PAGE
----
Investment in biotech innovation in life sciences, food, and materials has been nothing short of explosive in the past five years. From $1 billion of capital inflows in 2016, investment in synthetic biology exploded to $18 billion in 2021, a year when investors were still apprehensive about the lasting effects of Covid on the global economy.
Modern biology has revolutionized medicine with notable breakthroughs such as the discovery of synthetic insulin in the 1970s and the swift development of highly effective mRNA vaccines during the Covid-19 pandemic. Similar biotech-led innovation in food and materials while gathering pace has been far less impactful, to date.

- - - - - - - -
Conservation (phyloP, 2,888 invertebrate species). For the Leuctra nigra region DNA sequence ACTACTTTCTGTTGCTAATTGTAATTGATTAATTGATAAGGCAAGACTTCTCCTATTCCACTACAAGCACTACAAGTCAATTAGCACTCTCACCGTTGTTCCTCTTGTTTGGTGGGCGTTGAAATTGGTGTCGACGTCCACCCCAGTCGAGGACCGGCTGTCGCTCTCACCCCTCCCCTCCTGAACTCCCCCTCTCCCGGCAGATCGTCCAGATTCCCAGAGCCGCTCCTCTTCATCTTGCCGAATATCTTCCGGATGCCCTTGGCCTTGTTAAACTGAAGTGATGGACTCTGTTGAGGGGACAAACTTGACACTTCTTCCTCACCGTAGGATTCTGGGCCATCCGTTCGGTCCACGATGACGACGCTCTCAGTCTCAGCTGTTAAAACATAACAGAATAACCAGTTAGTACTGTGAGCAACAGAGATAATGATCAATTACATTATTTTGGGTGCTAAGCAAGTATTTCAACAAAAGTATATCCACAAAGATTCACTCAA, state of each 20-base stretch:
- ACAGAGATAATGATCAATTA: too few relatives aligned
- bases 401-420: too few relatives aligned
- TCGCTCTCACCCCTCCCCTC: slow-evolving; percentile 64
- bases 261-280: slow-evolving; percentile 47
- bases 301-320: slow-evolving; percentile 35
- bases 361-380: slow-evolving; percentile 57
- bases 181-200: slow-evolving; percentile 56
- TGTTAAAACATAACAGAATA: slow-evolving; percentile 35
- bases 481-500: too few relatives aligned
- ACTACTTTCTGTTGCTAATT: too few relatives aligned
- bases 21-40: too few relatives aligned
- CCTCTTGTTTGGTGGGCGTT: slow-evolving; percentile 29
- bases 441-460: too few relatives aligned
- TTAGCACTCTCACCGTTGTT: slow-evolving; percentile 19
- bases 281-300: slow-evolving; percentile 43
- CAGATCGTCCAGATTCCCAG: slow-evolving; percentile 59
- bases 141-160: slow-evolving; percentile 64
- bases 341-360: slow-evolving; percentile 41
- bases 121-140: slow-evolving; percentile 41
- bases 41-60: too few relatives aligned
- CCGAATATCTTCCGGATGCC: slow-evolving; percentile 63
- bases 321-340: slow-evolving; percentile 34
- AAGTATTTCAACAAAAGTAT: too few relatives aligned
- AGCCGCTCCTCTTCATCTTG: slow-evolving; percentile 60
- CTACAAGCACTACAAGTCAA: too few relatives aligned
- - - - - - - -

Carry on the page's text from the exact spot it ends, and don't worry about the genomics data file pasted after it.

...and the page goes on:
Biotech food and material companies face a challenge that is arguably harder than innovators in life sciences. They must transform themselves from innovators from the university labs of Boston and California to manufacturers that can churn thousands of tons of products at a competitive cost to traditional food and material industries. Some industry executives call this transition the Valley of Death.